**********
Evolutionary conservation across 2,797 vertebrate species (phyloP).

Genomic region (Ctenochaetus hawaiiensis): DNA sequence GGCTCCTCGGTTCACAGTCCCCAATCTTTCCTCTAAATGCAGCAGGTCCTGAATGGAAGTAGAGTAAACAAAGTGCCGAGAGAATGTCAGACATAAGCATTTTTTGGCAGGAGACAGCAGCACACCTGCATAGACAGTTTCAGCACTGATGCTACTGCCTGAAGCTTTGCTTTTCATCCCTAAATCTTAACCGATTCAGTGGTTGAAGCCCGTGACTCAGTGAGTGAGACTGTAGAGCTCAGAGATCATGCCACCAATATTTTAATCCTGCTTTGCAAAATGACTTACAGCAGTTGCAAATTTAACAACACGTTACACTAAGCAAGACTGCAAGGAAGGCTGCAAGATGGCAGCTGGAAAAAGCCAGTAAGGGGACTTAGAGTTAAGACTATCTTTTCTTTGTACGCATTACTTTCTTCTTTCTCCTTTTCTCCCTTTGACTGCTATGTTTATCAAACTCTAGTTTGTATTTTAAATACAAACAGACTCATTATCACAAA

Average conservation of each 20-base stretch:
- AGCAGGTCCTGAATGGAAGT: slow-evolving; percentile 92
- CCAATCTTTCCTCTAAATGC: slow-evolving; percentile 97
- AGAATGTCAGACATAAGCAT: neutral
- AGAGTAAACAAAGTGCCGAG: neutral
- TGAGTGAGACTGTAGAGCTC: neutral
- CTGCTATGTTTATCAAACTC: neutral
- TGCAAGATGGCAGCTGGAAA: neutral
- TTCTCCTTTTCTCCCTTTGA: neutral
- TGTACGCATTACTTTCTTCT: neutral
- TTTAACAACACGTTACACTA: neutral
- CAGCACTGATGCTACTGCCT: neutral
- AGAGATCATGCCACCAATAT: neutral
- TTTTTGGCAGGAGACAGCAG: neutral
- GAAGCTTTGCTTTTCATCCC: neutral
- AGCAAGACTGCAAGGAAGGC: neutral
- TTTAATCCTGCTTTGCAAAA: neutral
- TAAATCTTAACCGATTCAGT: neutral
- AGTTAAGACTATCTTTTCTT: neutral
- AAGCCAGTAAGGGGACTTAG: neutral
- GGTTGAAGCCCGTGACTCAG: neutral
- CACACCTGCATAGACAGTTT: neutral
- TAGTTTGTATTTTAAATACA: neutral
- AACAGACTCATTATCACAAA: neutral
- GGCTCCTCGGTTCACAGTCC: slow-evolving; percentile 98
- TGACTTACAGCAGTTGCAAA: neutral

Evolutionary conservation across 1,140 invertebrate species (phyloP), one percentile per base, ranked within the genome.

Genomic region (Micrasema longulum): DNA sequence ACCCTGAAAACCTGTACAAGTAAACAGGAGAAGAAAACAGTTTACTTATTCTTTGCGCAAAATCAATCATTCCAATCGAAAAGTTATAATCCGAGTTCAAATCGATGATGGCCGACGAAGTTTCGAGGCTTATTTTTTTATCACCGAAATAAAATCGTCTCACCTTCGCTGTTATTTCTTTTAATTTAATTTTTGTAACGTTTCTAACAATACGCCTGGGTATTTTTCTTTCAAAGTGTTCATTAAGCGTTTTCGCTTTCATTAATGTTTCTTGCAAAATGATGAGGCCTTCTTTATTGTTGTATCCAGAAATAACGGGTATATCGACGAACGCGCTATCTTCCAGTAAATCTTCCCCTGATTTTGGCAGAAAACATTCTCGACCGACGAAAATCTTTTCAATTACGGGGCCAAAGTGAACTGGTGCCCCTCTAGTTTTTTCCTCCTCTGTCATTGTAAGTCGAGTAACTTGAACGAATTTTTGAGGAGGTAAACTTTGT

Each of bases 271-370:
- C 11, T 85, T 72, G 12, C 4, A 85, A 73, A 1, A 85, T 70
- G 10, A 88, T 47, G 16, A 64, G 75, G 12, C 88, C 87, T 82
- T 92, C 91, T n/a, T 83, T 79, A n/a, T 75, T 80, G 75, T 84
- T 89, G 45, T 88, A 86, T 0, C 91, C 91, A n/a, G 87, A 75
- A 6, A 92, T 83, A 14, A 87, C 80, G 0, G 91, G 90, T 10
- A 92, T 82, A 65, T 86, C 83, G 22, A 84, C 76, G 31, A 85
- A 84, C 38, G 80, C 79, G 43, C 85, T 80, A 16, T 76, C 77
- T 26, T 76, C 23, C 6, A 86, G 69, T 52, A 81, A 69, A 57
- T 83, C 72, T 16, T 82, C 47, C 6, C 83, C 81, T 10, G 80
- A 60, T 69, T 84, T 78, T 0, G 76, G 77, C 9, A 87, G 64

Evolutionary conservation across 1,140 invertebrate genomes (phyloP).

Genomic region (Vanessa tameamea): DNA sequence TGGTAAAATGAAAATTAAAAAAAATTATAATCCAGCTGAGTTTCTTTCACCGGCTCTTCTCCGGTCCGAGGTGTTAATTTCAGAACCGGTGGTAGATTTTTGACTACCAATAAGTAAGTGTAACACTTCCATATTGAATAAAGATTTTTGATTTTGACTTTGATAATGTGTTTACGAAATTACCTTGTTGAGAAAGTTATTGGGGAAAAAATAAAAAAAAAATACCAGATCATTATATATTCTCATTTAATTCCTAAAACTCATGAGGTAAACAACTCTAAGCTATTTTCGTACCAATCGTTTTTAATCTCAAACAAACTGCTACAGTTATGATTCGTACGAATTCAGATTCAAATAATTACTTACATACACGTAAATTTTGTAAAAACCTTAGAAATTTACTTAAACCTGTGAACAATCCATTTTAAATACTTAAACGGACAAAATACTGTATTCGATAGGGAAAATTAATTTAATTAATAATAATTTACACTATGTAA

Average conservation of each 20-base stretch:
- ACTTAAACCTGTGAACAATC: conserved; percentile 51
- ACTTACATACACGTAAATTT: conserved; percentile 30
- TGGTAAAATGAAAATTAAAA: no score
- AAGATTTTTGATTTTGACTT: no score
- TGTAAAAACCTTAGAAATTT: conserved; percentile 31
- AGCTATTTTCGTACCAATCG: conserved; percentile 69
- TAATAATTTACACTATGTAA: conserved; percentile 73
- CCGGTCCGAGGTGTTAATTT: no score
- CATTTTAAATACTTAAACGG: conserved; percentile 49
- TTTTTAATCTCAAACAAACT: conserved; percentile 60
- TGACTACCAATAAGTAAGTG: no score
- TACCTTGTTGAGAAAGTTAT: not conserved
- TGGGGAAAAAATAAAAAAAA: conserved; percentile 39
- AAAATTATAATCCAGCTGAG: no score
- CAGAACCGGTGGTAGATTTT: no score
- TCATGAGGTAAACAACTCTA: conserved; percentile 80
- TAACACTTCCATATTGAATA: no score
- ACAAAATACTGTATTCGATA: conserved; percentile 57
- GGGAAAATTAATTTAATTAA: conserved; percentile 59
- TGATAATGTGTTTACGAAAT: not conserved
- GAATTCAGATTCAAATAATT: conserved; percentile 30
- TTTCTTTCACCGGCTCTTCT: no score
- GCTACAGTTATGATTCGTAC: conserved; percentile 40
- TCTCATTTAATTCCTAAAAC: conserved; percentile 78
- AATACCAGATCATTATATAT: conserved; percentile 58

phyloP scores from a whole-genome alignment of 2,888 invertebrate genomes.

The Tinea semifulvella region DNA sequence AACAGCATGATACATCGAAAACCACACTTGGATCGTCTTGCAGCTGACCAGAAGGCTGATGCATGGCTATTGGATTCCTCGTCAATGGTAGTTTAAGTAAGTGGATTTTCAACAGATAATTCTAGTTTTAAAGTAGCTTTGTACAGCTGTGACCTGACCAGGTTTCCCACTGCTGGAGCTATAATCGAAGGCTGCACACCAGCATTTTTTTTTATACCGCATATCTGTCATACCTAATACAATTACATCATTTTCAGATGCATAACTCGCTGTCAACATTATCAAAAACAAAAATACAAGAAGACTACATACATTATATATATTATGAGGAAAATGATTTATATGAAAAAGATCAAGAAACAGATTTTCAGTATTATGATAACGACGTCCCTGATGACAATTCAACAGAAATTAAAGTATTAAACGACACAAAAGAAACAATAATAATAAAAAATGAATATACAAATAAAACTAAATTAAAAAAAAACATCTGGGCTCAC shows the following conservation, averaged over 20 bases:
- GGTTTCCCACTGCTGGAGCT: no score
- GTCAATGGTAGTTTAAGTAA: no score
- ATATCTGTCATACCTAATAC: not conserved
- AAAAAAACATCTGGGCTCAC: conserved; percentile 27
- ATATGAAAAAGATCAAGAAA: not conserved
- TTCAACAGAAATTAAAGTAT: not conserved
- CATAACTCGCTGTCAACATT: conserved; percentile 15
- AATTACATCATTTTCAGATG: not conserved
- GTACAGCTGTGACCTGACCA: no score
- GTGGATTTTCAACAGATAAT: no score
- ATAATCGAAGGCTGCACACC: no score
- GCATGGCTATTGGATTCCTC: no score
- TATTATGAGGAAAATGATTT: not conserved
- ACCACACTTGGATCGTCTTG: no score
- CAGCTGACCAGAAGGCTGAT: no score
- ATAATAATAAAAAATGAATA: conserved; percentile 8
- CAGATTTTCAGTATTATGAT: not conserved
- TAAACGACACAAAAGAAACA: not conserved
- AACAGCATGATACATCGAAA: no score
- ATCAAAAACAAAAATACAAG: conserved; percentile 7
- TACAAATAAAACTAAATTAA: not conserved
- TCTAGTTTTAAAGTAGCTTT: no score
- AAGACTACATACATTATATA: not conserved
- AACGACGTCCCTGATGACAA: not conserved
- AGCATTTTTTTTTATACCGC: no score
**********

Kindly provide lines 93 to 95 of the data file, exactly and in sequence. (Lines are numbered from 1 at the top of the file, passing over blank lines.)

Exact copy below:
- TCTAGTTTTAAAGTAGCTTT: no score
- AAGACTACATACATTATATA: not conserved
- AACGACGTCCCTGATGACAA: not conserved